Much of this last chapter presents the reader with the notion that chapter 13 was not for real – as men are presented as the change agents for “receiving Christ” and “committing themselves to full-time Christian service” (page 194). Overstreet acknowledges (195) that decisions are sometimes known only to God but tries to make the case for public invitations in order make them known to men. He quotes Faris D. Whitesell, who comes across as a Finney disciple: “Anything that helps us to carry out the principles and teaching of the Scriptures in a more effective and practical way is scriptural.” I cannot help but think of Eli’s children and wonder of Whitesell and Overstreet recall their doom.
As he pulls together his arguments in favor of public invitations within the local church, he draws on myriad passages of Scripture that show public invitations and exhortations being made without the local church. The invitations in the Bible are consistently “repent and believe!”, called out all men everywhere. Within the church, we see an intense struggle to stay faithful to the Word to equip the saints. Only once that I am aware of do we see unbelievers in the church – and they are not invited to the front. The focus from Paul is to be clear in the presentation of the Word of God, that the unbeliever might be convicted of truth (1 Cor 14:22 – 25).
While I am not in agreement with Overstreet’s premise – persuasive preaching does not have to end with a public invitation – I am encouraged by his counsel on the use and construction of the invitation:
Be Sensitive to Length
Be Clear in Appeal
Be Exact in Action
Be Loving in Presentation
Be Consistent with Message
Be Positive in Expectation
Be Earnest in Delivery
And he is wise in his warnings the problems one might face with the use of public invitations:
The Liability of Confusion
The Liability of Narrowness
The Liability of Weariness
The Liability of a “Canned” Invitation
The Liability of Unethical Behavior
The focus of this book is good – preachers ought to be persuasive in their preaching! Preachers ought to call men to repent and believe, to cast aside sin and press on with our eyes fixed on the Lord. But we find no biblical warrant for having a public invitation at the end of our sermons. I am thankful for men who understand the dangers of abusing the invitation system – though that abuse tends to be the model followed by most who use it. My prayer is that those who think it important would find in this book a sound argument for being sober and restrained in its practice, lest men think it’s the preacher upon whom all things depend.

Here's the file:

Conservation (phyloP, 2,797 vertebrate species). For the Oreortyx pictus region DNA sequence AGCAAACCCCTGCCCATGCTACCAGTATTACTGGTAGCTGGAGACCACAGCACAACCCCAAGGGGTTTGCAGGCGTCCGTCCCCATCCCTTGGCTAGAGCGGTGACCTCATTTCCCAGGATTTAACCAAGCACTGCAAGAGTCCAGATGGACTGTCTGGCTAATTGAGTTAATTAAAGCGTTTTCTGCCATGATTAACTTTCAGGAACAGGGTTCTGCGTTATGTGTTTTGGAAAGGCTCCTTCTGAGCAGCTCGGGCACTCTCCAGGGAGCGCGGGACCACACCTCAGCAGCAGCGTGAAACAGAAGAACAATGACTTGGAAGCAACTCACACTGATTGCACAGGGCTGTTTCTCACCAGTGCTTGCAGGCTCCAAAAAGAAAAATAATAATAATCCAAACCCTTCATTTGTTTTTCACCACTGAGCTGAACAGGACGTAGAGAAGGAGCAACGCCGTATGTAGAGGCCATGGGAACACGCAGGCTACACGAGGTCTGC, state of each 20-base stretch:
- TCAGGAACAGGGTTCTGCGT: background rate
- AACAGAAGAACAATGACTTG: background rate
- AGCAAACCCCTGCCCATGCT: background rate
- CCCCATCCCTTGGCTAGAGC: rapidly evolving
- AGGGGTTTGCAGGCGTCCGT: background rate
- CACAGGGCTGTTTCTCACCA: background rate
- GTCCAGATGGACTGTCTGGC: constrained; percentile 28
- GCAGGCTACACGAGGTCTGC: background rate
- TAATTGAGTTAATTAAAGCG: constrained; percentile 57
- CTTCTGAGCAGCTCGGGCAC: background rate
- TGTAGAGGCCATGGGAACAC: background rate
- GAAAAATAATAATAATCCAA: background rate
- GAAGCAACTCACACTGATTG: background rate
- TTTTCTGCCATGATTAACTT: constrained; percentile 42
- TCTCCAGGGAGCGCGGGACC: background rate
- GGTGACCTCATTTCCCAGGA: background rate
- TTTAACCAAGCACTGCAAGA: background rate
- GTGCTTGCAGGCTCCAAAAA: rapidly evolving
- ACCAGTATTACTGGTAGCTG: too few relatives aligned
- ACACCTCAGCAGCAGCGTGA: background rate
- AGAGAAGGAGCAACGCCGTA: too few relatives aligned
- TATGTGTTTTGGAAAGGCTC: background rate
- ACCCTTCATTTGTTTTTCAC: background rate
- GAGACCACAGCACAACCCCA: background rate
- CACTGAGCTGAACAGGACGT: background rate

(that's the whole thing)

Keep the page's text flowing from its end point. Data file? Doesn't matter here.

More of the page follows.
As we prepare for times of worship through the weekend, may our focus be solely on our King of Kings, He who alone is our Majesty. If you are attending somewhere that Christ and Him crucified is not where the attention of each person is directed, then you are in the wrong place.
There is no attribute of God more comforting to His children than the doctrine of Divine Sovereignty.
Under the most adverse circumstances, in the most severe troubles, they believe that Sovereignty has ordained their afflictions, that Sovereignty overrules them, and that Sovereignty will sanctify them all.
There is nothing for which the children of God should more earnestly contend than the dominion of their Master over all creation—the kingship of God over all the works of His own hands—the throne of God, and His right to sit upon that throne. On the other hand, there is no doctrine more hated by worldlings, no truth of which they kick around the most, as the great, stupendous, but yet most certain doctrine of the Sovereignty of the infinite Jehovah.
Men will allow God to be everywhere except on His throne.
They will allow Him to be in His workshop to fashion worlds and to make stars. They will allow Him to be in His position as Giver to dispense His gifts and bestow His blessings. They will allow Him to sustain the earth and uphold its pillars, or light the lamps of heaven, or rule the waves of the ever-moving ocean.
But when God ascends His throne, His creatures then gnash their teeth. And when we proclaim an enthroned God, and His right to do as He wills with His own, to dispose of His creatures as He thinks well, without consulting them in the matter—that is when men turn a deaf ear to us, for God on His throne is not the God they love. They love him anywhere better than they do when He sits with His sceptre in His hand and His crown upon His head.
But it is God upon the throne that we love to preach. It is God upon His throne whom we trust.
11th of November is a special day around many parts of the world.
Veterans Day – This is celebrated in the United States and is a national holiday designated to honor all military veterans who have served or who are currently serving. Wikipedia notes, “Veterans Day celebrates the service of all U.S. military veterans, while Memorial Day is a day of remembering the men and women who died while serving.”
Remembrance Day – Wikipedia notes that this “is a memorial day observed in Commonwealth of Nations member states since the end of the First World War to remember the members of their armed forces who have died in the line of duty.”